ReNu2Farm partners, located across North-Western Europe, have been working in recent years to develop innovative processes and technologies for the recovery of nutrients, particularly phosphate and nitrogen, from various sources, in order to create final end-products called recycling-derived fertilisers (RDF). These RDF include products such as composts, struvite, ashes, liquid concentrates, and other ammonium products recovered from sources including sewage sludge, animal manures and food wastes, among others. Due to the sources form which these products are derived, the possibility that they may contain potentially pathogenic (disease-causing) micro-organisms needed to be investigated. The current EU Fertilizing Products Regulation (FPR) (EU) 2019/1009, as set out by the European Parliament, outlines the standards for pathogens in fertilisers (including organic, organo-mineral and inorganic fertiliser products and soil improvers), in which it states that Salmonella spp. should be absent in every 25g of fertiliser product tested, and Escherichia coli concentrations should not exceed 1,000 colony forming units per 1g of product.
The ReNu2Farm partners at the Institute of Technology Carlow in Ireland have been conducting an evaluation of viable microorganisms in these RDF. Although producing RDF from such materials involves steps creating conditions under which pathogenic organisms cannot survive, the products were examined to ensure their microbiological safety. This work included assessing the microbial loads associated with the RDF, testing for the presence of coliforms, and subsequently pathogens based on coliform indicator results, and finally the presence of weeds. Most RDF contained a relatively low number of microorganisms, if any, while some contained high numbers, particularly composts and liquid concentrate. However, this is expected of such products due to their high organic matter content, but the critical question is if there are pathogens among these organisms. One way to test this is to search for coliform bacteria in the RDF. Coliforms are found in the digestive tracts and waste of animals, as well as in plant and soil material. Coliforms themselves are unlikely to cause illness, but they are used as indicator organisms for sanitary quality of foods and water. Their presence is indicative of faecal contamination, meaning that enteric pathogens, such as Salmonella, may remain in the product. RDF with coliform presence were further tested for the presence of the pathogens Salmonella spp., Listeria spp., E. coli and Campylobacter spp., by selectively enriching RDF samples for the growth of each specific pathogen. To our delight, the results revealed that Salmonella and Listeria were absent per 25g of tested RDF and less than 10 colony forming units of E. coli and Campylobacter were present per 1g of RDF. Additionally, a pot experiment ruled out the presence of viable weed seeds in RDF, also eliminating this concern for farmers.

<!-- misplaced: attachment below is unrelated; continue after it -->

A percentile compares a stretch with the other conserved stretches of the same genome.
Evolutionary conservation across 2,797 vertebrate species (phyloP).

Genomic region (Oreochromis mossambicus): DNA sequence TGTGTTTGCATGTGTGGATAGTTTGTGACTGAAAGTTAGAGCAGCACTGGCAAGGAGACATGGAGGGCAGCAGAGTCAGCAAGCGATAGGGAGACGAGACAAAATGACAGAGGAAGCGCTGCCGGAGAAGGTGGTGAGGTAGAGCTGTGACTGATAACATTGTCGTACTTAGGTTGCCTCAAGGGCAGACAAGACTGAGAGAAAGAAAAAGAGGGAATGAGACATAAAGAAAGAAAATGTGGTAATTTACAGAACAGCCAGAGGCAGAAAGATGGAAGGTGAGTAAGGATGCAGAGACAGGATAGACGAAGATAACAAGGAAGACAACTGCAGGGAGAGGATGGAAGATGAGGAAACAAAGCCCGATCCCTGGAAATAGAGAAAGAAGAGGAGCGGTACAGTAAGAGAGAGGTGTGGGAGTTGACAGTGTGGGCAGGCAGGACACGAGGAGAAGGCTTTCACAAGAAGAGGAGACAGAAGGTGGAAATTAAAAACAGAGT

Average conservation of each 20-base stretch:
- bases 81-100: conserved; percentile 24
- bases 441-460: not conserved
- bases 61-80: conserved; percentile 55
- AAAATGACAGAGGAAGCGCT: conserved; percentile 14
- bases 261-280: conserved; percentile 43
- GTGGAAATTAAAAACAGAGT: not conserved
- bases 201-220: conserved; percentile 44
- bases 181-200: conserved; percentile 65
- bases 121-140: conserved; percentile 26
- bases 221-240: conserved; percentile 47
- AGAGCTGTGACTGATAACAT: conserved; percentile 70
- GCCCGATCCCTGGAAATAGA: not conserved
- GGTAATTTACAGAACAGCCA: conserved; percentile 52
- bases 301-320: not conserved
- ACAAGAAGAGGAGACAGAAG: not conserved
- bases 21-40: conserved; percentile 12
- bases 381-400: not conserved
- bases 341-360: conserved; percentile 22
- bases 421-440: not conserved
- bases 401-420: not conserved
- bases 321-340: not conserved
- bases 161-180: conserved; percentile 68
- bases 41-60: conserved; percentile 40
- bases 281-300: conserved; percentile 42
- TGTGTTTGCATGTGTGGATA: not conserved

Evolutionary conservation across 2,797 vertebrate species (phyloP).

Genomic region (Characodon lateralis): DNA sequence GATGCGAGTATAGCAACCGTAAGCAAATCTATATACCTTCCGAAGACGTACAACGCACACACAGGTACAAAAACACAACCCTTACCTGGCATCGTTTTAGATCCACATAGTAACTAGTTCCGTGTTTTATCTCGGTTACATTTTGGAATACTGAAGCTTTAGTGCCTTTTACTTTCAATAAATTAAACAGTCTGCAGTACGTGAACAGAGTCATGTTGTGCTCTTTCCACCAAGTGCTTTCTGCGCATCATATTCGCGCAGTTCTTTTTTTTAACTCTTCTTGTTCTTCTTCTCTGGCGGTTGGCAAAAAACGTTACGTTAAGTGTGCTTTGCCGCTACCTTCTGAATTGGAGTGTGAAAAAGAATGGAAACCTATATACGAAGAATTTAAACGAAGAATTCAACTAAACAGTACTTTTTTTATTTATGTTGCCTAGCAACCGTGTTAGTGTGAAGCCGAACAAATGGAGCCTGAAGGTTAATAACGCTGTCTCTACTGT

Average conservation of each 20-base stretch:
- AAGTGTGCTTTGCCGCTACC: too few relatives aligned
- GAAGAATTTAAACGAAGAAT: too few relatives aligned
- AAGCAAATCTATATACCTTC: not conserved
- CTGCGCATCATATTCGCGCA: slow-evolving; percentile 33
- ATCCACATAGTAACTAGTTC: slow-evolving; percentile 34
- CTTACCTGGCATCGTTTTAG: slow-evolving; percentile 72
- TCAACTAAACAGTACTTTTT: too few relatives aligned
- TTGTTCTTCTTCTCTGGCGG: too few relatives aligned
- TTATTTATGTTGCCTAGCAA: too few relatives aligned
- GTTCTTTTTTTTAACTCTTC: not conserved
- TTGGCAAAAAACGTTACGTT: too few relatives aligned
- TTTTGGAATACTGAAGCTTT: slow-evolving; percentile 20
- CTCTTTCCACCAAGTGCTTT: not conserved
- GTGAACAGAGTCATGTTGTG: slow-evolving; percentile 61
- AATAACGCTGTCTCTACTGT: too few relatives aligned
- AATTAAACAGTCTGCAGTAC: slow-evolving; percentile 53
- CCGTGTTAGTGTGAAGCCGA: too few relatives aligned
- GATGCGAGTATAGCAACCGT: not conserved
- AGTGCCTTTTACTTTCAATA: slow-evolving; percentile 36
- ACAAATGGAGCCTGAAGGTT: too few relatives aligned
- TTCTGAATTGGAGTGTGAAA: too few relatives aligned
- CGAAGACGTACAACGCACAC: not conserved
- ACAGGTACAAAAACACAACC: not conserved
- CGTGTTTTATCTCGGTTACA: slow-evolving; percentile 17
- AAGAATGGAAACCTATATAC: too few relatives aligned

Overall, we have concluded that all tested RDF products are in accordance with the EU Fertilizing Products Regulation 2019/1009 and are safe for land application as fertilisers from a microbiological perspective. Although the current pandemic has slowed our general project progress, the completion of this part of our work and the satisfactory associated findings constitute a further step in acheiving our overall ReNu2Farm project goals.
Figure. Some of the RDF tested – from left to right: Vallei en Veluwe struvite, Clarebout struvite, BMC ash and Outotec ash